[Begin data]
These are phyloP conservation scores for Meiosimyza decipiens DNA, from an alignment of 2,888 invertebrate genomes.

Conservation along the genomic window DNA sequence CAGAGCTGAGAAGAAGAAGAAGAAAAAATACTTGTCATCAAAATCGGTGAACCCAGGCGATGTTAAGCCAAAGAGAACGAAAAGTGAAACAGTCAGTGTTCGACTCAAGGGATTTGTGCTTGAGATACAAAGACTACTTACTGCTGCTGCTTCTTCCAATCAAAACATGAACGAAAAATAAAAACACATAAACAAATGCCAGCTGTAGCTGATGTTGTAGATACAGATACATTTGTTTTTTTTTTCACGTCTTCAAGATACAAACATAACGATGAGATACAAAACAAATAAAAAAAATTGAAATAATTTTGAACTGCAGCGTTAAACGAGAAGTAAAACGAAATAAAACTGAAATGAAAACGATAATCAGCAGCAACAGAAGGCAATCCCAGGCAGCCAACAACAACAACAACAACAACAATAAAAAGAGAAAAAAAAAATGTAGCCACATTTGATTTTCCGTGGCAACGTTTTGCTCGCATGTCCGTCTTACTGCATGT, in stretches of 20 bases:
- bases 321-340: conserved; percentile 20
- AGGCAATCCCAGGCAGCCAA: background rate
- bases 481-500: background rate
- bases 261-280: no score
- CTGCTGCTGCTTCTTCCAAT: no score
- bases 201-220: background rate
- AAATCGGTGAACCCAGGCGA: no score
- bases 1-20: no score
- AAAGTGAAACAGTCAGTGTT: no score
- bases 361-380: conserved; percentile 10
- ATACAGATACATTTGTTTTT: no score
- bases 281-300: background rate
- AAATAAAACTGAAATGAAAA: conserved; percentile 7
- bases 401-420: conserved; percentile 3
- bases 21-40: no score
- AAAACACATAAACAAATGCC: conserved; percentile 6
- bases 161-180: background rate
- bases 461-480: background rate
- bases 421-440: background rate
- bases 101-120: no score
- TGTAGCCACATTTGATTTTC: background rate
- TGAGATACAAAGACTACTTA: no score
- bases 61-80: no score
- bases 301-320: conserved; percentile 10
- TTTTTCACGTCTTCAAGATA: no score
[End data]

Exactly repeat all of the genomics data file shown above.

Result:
These are phyloP conservation scores for Meiosimyza decipiens DNA, from an alignment of 2,888 invertebrate genomes.

Conservation along the genomic window DNA sequence CAGAGCTGAGAAGAAGAAGAAGAAAAAATACTTGTCATCAAAATCGGTGAACCCAGGCGATGTTAAGCCAAAGAGAACGAAAAGTGAAACAGTCAGTGTTCGACTCAAGGGATTTGTGCTTGAGATACAAAGACTACTTACTGCTGCTGCTTCTTCCAATCAAAACATGAACGAAAAATAAAAACACATAAACAAATGCCAGCTGTAGCTGATGTTGTAGATACAGATACATTTGTTTTTTTTTTCACGTCTTCAAGATACAAACATAACGATGAGATACAAAACAAATAAAAAAAATTGAAATAATTTTGAACTGCAGCGTTAAACGAGAAGTAAAACGAAATAAAACTGAAATGAAAACGATAATCAGCAGCAACAGAAGGCAATCCCAGGCAGCCAACAACAACAACAACAACAACAATAAAAAGAGAAAAAAAAAATGTAGCCACATTTGATTTTCCGTGGCAACGTTTTGCTCGCATGTCCGTCTTACTGCATGT, in stretches of 20 bases:
- bases 321-340: conserved; percentile 20
- AGGCAATCCCAGGCAGCCAA: background rate
- bases 481-500: background rate
- bases 261-280: no score
- CTGCTGCTGCTTCTTCCAAT: no score
- bases 201-220: background rate
- AAATCGGTGAACCCAGGCGA: no score
- bases 1-20: no score
- AAAGTGAAACAGTCAGTGTT: no score
- bases 361-380: conserved; percentile 10
- ATACAGATACATTTGTTTTT: no score
- bases 281-300: background rate
- AAATAAAACTGAAATGAAAA: conserved; percentile 7
- bases 401-420: conserved; percentile 3
- bases 21-40: no score
- AAAACACATAAACAAATGCC: conserved; percentile 6
- bases 161-180: background rate
- bases 461-480: background rate
- bases 421-440: background rate
- bases 101-120: no score
- TGTAGCCACATTTGATTTTC: background rate
- TGAGATACAAAGACTACTTA: no score
- bases 61-80: no score
- bases 301-320: conserved; percentile 10
- TTTTTCACGTCTTCAAGATA: no score